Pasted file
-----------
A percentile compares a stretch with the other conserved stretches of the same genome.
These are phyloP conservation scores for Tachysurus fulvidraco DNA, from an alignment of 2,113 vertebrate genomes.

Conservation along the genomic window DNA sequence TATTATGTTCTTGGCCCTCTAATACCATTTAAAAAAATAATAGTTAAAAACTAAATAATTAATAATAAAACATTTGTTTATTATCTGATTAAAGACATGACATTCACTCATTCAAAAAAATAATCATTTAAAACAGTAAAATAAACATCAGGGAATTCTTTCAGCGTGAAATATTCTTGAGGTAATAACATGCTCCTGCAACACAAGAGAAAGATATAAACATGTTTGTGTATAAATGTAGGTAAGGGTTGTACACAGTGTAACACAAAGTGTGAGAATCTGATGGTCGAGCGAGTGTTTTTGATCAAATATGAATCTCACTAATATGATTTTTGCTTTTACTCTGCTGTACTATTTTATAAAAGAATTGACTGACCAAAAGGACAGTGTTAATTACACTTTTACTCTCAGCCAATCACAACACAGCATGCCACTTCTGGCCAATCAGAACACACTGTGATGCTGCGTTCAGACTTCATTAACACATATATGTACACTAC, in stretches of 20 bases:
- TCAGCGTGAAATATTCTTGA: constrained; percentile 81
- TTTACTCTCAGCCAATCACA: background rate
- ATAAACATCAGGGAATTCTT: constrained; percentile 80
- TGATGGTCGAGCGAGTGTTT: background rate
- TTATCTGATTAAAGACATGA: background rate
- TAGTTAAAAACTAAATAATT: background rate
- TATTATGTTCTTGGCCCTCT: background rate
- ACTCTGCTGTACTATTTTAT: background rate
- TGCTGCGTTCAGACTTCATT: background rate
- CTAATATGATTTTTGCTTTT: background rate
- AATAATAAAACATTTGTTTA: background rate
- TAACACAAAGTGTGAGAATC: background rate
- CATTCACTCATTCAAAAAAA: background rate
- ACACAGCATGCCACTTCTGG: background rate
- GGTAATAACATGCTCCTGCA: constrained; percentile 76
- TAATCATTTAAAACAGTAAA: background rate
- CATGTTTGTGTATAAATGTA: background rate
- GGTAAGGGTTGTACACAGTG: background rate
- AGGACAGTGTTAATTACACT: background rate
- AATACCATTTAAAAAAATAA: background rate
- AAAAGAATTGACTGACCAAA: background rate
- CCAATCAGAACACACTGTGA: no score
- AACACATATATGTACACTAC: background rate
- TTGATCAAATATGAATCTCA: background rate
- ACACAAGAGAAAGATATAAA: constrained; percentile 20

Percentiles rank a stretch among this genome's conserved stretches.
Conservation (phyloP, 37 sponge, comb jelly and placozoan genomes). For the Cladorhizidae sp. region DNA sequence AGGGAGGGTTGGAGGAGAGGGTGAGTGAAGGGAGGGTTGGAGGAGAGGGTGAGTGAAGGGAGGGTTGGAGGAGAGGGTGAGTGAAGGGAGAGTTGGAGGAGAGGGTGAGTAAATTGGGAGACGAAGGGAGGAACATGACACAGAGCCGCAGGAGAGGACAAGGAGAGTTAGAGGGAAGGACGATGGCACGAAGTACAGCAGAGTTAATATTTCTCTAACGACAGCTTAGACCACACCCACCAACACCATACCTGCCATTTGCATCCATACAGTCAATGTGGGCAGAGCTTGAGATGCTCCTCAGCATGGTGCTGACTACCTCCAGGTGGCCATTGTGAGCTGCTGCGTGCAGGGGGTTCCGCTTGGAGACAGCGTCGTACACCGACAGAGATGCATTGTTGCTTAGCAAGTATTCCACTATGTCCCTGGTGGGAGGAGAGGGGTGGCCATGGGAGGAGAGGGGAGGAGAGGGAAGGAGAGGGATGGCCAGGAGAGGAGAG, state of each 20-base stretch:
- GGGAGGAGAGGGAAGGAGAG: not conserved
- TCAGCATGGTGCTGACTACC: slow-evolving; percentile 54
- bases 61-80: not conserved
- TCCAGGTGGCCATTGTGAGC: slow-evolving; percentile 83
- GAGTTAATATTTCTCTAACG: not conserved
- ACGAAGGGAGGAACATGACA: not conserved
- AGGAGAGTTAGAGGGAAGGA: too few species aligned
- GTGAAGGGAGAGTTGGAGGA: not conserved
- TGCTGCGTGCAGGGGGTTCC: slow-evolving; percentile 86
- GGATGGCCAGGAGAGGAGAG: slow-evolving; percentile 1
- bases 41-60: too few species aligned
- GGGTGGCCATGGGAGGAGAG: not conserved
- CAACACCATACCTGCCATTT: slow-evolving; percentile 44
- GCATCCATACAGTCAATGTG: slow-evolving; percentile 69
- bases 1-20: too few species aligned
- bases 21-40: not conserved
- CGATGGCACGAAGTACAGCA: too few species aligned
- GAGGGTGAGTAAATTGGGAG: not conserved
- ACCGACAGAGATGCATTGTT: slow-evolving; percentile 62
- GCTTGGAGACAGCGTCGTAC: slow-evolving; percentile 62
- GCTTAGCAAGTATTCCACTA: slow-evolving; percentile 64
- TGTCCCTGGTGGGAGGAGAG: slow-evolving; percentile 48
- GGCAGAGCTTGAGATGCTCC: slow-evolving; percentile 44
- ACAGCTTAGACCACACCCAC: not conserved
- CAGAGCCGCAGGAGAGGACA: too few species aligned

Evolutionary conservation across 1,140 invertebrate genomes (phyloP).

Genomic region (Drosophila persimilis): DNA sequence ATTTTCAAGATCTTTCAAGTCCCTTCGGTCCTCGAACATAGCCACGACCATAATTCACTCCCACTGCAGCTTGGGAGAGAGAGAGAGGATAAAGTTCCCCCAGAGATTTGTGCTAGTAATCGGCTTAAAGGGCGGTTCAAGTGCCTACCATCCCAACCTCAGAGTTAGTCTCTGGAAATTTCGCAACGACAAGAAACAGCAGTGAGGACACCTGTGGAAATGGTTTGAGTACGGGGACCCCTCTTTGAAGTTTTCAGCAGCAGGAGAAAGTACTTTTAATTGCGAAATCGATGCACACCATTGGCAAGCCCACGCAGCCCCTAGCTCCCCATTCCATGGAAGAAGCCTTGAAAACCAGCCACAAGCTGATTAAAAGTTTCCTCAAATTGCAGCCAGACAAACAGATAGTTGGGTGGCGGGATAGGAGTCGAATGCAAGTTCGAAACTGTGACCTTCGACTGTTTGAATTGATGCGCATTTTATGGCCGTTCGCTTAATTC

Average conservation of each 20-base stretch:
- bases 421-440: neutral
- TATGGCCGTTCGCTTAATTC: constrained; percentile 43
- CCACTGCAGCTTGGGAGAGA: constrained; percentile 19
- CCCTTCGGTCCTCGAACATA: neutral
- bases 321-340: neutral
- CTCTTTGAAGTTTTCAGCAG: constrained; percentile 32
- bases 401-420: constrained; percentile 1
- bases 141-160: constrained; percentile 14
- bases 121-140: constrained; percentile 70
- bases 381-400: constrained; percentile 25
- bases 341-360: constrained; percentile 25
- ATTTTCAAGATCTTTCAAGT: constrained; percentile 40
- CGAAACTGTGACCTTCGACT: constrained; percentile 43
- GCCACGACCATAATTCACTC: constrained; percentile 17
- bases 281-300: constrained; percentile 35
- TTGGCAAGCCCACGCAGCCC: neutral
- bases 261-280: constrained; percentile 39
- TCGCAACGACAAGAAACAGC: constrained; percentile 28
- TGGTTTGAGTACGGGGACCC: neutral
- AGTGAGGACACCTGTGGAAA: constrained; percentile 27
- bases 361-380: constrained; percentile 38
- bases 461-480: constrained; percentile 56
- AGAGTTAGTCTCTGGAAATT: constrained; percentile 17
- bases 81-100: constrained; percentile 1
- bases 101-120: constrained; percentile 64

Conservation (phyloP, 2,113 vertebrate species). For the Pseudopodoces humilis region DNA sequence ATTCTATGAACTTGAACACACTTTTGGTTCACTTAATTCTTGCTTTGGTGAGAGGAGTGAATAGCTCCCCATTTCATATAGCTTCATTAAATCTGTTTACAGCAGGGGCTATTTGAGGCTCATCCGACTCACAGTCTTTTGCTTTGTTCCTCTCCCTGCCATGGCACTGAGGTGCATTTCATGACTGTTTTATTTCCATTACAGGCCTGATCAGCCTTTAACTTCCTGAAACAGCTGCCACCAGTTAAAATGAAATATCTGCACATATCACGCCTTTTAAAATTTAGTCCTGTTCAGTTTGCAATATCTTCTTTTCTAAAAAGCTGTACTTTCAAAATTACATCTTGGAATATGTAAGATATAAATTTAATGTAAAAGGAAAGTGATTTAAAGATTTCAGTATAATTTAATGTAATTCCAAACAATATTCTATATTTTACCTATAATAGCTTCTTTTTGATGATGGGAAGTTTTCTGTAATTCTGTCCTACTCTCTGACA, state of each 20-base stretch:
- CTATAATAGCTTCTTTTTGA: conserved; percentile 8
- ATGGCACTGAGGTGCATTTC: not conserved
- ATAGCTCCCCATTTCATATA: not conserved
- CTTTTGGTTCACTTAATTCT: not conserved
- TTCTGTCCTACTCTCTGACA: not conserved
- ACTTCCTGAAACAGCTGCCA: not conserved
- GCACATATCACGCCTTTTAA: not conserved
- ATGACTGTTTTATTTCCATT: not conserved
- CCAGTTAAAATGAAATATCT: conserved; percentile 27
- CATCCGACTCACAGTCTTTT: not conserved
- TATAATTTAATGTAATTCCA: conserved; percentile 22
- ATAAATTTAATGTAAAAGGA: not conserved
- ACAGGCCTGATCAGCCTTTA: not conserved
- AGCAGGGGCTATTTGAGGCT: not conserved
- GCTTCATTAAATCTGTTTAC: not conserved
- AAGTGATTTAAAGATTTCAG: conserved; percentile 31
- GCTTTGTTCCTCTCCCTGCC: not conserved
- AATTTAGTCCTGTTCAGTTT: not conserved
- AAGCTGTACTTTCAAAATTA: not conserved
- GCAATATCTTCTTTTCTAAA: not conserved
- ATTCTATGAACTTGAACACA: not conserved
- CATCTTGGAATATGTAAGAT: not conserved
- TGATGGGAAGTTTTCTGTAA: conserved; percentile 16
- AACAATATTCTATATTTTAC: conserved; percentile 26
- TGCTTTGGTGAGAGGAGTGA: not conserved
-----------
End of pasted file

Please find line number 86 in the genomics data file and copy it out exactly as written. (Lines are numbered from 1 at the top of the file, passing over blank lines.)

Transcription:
- ATGGCACTGAGGTGCATTTC: not conserved